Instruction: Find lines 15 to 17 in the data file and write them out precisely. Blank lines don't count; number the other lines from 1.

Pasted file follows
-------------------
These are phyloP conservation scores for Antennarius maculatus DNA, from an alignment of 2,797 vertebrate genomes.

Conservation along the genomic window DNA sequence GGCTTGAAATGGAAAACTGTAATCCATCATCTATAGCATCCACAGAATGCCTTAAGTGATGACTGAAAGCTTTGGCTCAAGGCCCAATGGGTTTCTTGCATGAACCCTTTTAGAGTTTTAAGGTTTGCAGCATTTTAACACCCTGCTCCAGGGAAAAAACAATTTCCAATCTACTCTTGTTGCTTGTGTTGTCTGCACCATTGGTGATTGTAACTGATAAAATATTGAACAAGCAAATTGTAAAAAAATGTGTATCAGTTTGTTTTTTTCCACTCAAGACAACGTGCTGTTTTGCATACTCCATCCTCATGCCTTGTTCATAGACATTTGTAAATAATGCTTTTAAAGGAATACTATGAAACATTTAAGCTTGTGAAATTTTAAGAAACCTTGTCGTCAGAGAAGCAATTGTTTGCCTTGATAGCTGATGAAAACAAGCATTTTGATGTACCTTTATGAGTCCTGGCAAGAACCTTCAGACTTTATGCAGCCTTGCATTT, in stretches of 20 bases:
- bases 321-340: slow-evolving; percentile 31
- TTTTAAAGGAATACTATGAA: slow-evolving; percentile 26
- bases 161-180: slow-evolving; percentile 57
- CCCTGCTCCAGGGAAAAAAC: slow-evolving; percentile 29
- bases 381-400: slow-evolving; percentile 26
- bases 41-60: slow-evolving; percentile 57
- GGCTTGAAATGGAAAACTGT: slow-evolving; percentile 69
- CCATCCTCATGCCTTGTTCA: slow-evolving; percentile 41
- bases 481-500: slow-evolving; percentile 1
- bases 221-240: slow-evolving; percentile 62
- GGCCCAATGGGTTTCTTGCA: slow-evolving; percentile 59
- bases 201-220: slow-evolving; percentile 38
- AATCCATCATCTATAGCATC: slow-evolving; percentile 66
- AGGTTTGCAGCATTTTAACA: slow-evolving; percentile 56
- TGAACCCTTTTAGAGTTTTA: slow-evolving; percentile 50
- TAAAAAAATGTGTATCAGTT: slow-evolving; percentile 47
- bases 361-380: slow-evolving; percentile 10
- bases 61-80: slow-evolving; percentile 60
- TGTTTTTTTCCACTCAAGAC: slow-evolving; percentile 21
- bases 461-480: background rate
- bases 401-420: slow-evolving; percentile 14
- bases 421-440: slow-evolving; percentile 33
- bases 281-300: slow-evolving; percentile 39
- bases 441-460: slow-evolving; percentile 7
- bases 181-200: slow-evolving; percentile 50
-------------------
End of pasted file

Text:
- AATCCATCATCTATAGCATC: slow-evolving; percentile 66
- AGGTTTGCAGCATTTTAACA: slow-evolving; percentile 56
- TGAACCCTTTTAGAGTTTTA: slow-evolving; percentile 50